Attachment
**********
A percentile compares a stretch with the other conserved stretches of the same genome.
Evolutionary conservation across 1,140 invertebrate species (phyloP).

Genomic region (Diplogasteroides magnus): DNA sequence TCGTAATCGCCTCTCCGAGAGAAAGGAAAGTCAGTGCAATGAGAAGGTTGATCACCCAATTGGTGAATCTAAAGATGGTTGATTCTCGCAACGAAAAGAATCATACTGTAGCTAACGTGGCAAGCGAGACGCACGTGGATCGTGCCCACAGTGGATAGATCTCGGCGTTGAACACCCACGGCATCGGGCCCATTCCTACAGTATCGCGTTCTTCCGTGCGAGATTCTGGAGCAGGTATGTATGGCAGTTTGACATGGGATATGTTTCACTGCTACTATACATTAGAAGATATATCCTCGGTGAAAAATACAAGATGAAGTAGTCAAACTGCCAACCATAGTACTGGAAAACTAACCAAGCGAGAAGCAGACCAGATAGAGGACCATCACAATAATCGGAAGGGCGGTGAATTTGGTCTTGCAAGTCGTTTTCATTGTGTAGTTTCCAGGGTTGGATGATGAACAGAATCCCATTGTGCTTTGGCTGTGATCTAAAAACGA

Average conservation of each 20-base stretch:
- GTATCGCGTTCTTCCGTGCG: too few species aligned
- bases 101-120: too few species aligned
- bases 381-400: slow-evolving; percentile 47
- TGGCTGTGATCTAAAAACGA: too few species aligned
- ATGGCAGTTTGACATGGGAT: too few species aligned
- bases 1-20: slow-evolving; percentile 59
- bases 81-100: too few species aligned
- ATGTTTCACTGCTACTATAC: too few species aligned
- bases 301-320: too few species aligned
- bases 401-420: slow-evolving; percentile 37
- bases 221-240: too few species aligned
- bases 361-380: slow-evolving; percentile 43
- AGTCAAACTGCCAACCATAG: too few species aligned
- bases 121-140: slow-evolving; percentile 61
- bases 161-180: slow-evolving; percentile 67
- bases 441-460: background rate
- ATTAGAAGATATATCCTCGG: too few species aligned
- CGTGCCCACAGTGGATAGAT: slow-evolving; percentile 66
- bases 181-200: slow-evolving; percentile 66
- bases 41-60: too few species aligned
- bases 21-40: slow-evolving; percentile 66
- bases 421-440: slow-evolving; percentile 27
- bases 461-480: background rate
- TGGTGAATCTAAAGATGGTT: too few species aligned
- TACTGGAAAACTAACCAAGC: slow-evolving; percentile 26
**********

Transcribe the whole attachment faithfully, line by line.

A percentile compares a stretch with the other conserved stretches of the same genome.
Evolutionary conservation across 1,140 invertebrate species (phyloP).

Genomic region (Diplogasteroides magnus): DNA sequence TCGTAATCGCCTCTCCGAGAGAAAGGAAAGTCAGTGCAATGAGAAGGTTGATCACCCAATTGGTGAATCTAAAGATGGTTGATTCTCGCAACGAAAAGAATCATACTGTAGCTAACGTGGCAAGCGAGACGCACGTGGATCGTGCCCACAGTGGATAGATCTCGGCGTTGAACACCCACGGCATCGGGCCCATTCCTACAGTATCGCGTTCTTCCGTGCGAGATTCTGGAGCAGGTATGTATGGCAGTTTGACATGGGATATGTTTCACTGCTACTATACATTAGAAGATATATCCTCGGTGAAAAATACAAGATGAAGTAGTCAAACTGCCAACCATAGTACTGGAAAACTAACCAAGCGAGAAGCAGACCAGATAGAGGACCATCACAATAATCGGAAGGGCGGTGAATTTGGTCTTGCAAGTCGTTTTCATTGTGTAGTTTCCAGGGTTGGATGATGAACAGAATCCCATTGTGCTTTGGCTGTGATCTAAAAACGA

Average conservation of each 20-base stretch:
- GTATCGCGTTCTTCCGTGCG: too few species aligned
- bases 101-120: too few species aligned
- bases 381-400: slow-evolving; percentile 47
- TGGCTGTGATCTAAAAACGA: too few species aligned
- ATGGCAGTTTGACATGGGAT: too few species aligned
- bases 1-20: slow-evolving; percentile 59
- bases 81-100: too few species aligned
- ATGTTTCACTGCTACTATAC: too few species aligned
- bases 301-320: too few species aligned
- bases 401-420: slow-evolving; percentile 37
- bases 221-240: too few species aligned
- bases 361-380: slow-evolving; percentile 43
- AGTCAAACTGCCAACCATAG: too few species aligned
- bases 121-140: slow-evolving; percentile 61
- bases 161-180: slow-evolving; percentile 67
- bases 441-460: background rate
- ATTAGAAGATATATCCTCGG: too few species aligned
- CGTGCCCACAGTGGATAGAT: slow-evolving; percentile 66
- bases 181-200: slow-evolving; percentile 66
- bases 41-60: too few species aligned
- bases 21-40: slow-evolving; percentile 66
- bases 421-440: slow-evolving; percentile 27
- bases 461-480: background rate
- TGGTGAATCTAAAGATGGTT: too few species aligned
- TACTGGAAAACTAACCAAGC: slow-evolving; percentile 26